Good Sex With Emily Jamea: Is An Open Relationship Right For You?


When I started working as a sex and relationship therapist about 15 years ago, the idea of ​​open relationships was something my clients brought up every six months. These days, the question of whether consensual monogamy will be discovered arises almost weekly.

Consensual monogamy is an umbrella term we use to describe a variety of open relationship structures. Whatever structure a couple chooses, one thing is clear – the couple mutually agree to open and honest communication. This is no lies, no secrets, no sneaking, and of course… no cheating.

Many couples assume they are in monogamous relationships, but the cold truth is that cheating or cheating is more common than we’d like to admit. In the past, men cheated more. This was mainly because men worked outside the home and had more opportunities to linger. These days, however, with more women working outside of the home and how easy the internet has made meeting potential partners, both men and women are finding themselves tempted to arrange a secret date.

Cheating is more complicated than many people think. Despite still claiming to have feelings of love and devotion towards their primary partner, it’s hard to understand how someone could do such a thing. This begs the question: Maybe we’re not meant to be monogamous?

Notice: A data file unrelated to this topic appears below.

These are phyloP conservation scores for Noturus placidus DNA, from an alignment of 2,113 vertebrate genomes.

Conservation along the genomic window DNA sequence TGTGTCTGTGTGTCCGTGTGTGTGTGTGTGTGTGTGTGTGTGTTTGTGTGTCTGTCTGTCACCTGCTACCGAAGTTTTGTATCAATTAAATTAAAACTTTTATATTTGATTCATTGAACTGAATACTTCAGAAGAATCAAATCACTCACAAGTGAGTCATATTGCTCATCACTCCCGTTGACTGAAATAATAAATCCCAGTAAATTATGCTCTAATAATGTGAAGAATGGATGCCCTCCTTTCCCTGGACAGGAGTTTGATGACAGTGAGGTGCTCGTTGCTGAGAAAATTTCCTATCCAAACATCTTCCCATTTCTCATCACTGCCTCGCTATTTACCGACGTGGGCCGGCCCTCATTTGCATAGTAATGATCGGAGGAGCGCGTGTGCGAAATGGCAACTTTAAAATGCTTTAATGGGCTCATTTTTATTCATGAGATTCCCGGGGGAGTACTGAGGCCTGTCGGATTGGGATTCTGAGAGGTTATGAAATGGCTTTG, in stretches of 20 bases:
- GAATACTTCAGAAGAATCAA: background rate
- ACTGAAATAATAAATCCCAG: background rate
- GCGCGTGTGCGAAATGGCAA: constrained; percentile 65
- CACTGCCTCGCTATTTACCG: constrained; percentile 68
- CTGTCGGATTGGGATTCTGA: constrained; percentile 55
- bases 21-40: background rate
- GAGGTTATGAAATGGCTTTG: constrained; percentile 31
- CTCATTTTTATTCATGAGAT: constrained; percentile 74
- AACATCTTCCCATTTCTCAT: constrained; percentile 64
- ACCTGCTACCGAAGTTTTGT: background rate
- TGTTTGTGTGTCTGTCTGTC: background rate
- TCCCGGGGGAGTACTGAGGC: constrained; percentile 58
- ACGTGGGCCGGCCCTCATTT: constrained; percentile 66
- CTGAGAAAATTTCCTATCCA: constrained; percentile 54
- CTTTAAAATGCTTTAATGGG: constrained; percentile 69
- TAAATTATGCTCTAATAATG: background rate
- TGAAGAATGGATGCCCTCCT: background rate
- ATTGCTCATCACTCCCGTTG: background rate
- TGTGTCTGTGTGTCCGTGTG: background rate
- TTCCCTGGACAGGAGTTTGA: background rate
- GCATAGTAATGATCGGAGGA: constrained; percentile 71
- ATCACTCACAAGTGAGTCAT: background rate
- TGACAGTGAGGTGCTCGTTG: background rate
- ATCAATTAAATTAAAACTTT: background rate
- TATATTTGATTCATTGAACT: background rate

This is the question Timothy and Rose wanted to explore as part of their marriage therapy. They were happily married for 18 years and had a 14-year-old daughter. Despite living a mutually satisfying sex life, they both felt something was missing. They recently watched a TV show showing a couple going to an orgy, and although things went horribly wrong on the show, it sparked a conversation between them. Could they have sex with others without getting jealous, betrayed, or breaking their marriage?

“Let’s start with the cause,” I told them. “It’s always good to be very clear about your motivation.”

Rose started. “We got married pretty young and neither of us had much sexual experience before we bonded. I think we can agree that there is a part of us that wonders what it’s like to have sex with other people at this stage in life. I was very young doing experiments before I met Tim. I didn’t know my body. I did not know how to express my desires. Tim was incredible and I’ve grown a lot with him over the years. I think he would have said the same about me. But after seeing that TV show, I couldn’t stop dreaming. When I confessed my thoughts to Tim, he surprised me by admitting that he had the same curiosity at times.”